According to the scientists, there are significant obstacles to producing the biofuel such as high ethanol levels being toxic to the yeast that ferments corn and other plant material.
Fuels such as E85, which is 85% ethanol, are becoming common in the states where corn is plentiful. But their use is mainly confined to the Midwestern US because corn supplies are limited and ethanol production technology is not yet efficient enough.
According to the US Department of Energy, 4 billion gallons of ethanol were produced from 1.43 billion bushels of corn grain – including kernels, stalks, leaves, cobs and husks – in the US last year.
By comparison, the US consumed about 140 billion gallons of gasoline.
The scientists found that the new strain was able to produce 50% more ethanol during a 21-hour period than normal yeast.
The scientists got their best results with a factor known as a TATA-binding protein, which when altered in three specific locations caused the over-expression of at least a dozen genes – all of which were found to be necessary to elicit an improved ethanol tolerance – resulting in a strain of yeast that can survive high ethanol concentrations.
The research, to be published in today’s issue of Science, was led by postdoctoral research associate Hal Alper and Professor Gerald Fink of the Whitehead Institute.
Fink said the MIT researchers were the first to use this new approach, which was similar to altering the central processor of a computer – transcription factors – rather than individual software applications – genes.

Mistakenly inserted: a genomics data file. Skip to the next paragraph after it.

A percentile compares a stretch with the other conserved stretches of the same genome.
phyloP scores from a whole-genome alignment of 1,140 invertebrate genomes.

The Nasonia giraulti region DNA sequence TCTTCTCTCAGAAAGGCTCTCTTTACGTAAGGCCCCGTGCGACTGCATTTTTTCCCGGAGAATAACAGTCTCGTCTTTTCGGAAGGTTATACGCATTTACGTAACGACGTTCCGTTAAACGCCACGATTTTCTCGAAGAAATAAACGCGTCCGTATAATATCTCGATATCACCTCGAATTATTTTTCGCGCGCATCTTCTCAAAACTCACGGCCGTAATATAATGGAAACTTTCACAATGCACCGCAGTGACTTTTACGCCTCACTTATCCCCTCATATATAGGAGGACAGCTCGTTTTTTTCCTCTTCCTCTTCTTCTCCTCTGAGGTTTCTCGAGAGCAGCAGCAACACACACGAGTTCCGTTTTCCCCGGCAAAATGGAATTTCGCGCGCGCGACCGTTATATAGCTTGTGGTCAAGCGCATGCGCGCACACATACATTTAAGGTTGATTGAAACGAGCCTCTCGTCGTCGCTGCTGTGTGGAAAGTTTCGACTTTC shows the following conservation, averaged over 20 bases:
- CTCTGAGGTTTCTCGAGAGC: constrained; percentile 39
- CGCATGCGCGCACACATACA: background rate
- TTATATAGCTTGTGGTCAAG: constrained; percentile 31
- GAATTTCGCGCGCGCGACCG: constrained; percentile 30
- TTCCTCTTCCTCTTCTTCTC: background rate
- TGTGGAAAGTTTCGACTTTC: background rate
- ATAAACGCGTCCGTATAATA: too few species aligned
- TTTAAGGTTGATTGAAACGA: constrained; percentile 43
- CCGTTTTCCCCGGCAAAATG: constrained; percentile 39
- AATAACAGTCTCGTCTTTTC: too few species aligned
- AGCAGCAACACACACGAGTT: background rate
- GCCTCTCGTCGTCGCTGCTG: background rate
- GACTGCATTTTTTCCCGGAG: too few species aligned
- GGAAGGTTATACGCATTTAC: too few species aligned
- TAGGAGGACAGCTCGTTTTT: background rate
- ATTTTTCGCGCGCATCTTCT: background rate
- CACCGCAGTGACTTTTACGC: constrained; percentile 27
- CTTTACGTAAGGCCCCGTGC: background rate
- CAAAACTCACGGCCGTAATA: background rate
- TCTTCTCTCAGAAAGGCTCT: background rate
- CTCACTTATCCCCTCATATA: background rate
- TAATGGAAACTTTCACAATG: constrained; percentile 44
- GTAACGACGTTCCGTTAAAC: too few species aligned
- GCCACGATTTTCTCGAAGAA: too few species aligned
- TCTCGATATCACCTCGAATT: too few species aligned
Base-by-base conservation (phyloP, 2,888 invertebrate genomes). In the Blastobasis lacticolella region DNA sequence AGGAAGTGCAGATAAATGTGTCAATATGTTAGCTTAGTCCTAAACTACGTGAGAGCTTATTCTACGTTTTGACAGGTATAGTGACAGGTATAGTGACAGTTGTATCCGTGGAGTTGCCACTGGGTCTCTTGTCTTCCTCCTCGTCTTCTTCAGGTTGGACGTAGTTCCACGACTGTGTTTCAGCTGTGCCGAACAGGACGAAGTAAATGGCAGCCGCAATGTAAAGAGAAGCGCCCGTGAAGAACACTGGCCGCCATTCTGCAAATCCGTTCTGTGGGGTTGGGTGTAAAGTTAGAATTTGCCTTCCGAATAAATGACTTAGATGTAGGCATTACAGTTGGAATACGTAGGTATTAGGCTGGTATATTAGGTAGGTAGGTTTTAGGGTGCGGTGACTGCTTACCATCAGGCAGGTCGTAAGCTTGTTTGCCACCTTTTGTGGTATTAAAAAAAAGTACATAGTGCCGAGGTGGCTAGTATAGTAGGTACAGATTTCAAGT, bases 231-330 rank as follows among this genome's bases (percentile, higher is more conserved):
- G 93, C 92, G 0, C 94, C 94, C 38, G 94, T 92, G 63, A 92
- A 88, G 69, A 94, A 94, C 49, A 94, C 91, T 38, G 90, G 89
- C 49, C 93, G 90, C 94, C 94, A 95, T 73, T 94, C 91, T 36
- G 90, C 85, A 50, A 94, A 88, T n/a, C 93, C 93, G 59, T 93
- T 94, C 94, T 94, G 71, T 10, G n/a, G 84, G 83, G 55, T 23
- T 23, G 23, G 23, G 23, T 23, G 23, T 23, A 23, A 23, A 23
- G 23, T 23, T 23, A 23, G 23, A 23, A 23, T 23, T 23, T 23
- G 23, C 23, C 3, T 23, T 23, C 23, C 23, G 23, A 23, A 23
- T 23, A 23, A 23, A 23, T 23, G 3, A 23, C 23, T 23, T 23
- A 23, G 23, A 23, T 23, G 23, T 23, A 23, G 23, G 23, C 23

In their attempts to boost the speed and efficiency of yeast the scientists manipulated the genes encoding proteins responsible for regulating gene transcription and, in turn, controlling the repertoire of genes expressed in a particular cell.
These types of transcription factors bind to DNA and turn genes on or off, essentially controlling what traits a cell expresses.
The traditional way to genetically alter a trait, or phenotype, of an organism is to alter the expression of genes that affect the phenotype. However, for traits influenced by many genes, it is difficult to change the phenotype by altering each of those genes, one at a time.
Targeting the transcription factors instead can be a more efficient way to produce desirable traits.
Co-author on the paper Professor Gregory Stephanopoulos said it was the makeup of the transcripts that determined how a cell was going to behave and this was controlled by the transcription factors in the cell.
According to the scientists, the prospect of using this approach to engineer similar tolerance traits in industrial yeast could dramatically impact industrial ethanol production.